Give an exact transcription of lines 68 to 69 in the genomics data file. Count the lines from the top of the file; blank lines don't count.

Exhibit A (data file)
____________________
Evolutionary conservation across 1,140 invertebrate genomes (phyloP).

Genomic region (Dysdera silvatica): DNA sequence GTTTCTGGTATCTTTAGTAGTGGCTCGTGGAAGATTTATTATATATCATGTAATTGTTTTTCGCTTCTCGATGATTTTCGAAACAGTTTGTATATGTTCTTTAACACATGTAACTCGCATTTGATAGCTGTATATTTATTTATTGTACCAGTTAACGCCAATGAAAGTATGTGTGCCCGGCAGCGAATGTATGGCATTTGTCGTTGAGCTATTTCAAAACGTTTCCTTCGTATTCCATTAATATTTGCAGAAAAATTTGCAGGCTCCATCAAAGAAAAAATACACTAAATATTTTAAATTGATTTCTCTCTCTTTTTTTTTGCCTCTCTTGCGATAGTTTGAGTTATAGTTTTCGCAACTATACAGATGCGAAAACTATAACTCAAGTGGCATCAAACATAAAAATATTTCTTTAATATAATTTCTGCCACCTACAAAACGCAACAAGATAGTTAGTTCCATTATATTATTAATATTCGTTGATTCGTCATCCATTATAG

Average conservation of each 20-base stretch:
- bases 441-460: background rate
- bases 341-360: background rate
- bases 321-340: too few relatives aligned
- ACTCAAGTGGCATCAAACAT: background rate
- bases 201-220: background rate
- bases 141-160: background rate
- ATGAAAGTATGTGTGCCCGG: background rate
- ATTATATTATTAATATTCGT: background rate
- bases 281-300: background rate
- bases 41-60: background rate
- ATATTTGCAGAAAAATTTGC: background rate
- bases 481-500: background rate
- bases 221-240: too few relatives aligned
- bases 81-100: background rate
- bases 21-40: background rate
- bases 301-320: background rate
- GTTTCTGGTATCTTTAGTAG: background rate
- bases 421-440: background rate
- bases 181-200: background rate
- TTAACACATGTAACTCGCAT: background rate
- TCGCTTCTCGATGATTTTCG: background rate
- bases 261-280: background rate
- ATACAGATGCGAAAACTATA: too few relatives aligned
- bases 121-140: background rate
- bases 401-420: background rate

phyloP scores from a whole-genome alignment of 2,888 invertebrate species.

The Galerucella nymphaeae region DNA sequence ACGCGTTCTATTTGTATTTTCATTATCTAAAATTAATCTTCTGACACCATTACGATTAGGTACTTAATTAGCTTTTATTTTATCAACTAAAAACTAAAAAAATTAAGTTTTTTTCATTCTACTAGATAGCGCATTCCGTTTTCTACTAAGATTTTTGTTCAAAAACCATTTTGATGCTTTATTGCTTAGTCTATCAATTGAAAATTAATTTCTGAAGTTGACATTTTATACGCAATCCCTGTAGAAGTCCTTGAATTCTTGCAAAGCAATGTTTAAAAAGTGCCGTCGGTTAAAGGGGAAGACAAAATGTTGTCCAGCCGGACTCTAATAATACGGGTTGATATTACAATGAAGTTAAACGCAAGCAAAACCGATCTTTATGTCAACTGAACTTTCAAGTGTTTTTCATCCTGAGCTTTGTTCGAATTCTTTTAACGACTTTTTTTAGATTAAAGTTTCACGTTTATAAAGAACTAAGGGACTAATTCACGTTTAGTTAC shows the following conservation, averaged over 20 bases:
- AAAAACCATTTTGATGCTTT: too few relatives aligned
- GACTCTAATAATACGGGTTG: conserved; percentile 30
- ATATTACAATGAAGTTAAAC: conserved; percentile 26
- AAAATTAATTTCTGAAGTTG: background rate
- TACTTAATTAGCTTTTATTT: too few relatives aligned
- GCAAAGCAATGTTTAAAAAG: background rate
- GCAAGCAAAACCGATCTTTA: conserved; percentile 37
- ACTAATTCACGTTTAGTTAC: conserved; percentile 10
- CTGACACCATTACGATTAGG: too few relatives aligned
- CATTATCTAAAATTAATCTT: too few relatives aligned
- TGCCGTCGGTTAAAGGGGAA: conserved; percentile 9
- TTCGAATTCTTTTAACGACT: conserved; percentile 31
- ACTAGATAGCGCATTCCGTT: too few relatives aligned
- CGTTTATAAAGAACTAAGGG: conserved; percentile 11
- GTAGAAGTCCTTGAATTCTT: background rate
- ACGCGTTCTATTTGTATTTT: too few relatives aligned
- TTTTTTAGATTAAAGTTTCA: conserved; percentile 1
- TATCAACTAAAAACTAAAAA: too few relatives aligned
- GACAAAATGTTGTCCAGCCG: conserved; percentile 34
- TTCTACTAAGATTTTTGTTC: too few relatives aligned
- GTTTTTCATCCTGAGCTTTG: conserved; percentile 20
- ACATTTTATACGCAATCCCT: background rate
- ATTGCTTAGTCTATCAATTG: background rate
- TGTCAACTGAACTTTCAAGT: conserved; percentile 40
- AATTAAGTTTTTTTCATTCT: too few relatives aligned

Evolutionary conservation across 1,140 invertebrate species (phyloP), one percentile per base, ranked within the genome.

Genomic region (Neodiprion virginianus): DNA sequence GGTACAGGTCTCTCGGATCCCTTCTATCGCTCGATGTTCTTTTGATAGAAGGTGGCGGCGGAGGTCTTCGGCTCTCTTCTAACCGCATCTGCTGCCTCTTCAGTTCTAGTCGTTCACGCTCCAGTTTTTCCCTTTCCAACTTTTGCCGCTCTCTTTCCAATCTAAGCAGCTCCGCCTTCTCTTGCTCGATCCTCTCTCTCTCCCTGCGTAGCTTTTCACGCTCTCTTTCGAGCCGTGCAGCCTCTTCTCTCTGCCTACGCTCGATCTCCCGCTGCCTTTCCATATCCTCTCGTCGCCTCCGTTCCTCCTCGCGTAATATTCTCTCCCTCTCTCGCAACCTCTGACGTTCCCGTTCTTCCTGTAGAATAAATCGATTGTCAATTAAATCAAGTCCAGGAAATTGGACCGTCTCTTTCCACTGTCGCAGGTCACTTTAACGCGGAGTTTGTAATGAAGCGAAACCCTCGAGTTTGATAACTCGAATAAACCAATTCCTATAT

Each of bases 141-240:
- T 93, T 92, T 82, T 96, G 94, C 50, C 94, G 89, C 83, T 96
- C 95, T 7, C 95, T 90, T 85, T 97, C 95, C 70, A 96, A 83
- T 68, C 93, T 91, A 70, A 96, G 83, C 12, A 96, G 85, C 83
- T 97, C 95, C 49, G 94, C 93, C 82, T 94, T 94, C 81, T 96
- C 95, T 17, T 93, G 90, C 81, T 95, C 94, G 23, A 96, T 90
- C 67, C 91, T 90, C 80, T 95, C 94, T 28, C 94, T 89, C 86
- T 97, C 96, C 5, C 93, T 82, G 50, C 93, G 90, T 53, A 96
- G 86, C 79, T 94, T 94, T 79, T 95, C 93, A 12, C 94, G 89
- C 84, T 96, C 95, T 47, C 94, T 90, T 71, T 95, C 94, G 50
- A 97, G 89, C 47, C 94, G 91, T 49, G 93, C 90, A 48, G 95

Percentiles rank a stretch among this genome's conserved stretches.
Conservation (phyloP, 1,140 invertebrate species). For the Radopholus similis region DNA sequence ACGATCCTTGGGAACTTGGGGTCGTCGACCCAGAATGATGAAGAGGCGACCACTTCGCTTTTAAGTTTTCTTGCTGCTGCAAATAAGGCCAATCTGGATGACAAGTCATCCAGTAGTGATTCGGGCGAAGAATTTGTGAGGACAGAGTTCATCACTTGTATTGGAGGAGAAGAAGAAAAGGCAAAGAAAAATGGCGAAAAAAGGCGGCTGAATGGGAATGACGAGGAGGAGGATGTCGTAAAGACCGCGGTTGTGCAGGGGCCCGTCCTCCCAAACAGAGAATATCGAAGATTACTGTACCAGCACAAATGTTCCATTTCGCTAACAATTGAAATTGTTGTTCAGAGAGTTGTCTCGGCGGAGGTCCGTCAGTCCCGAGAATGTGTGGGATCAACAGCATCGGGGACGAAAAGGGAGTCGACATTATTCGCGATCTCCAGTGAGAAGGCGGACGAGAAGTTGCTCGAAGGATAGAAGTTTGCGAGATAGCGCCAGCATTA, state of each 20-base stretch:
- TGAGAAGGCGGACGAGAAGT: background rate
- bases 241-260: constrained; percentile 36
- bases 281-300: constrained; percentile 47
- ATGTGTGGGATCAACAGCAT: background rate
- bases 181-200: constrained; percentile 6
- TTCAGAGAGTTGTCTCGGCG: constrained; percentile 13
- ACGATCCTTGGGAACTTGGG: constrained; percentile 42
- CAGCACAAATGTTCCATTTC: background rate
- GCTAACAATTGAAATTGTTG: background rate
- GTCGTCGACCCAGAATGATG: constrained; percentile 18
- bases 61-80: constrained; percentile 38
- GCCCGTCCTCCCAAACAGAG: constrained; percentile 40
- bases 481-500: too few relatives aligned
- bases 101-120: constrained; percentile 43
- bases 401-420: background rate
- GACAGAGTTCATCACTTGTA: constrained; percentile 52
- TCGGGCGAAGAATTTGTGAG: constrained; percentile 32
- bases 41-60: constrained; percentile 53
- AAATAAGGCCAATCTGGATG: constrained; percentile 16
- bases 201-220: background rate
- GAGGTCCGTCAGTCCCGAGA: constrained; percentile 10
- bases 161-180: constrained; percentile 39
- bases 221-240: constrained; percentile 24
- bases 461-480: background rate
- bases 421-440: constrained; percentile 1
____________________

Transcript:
- A 97, G 89, C 47, C 94, G 91, T 49, G 93, C 90, A 48, G 95

Percentiles rank a stretch among this genome's conserved stretches.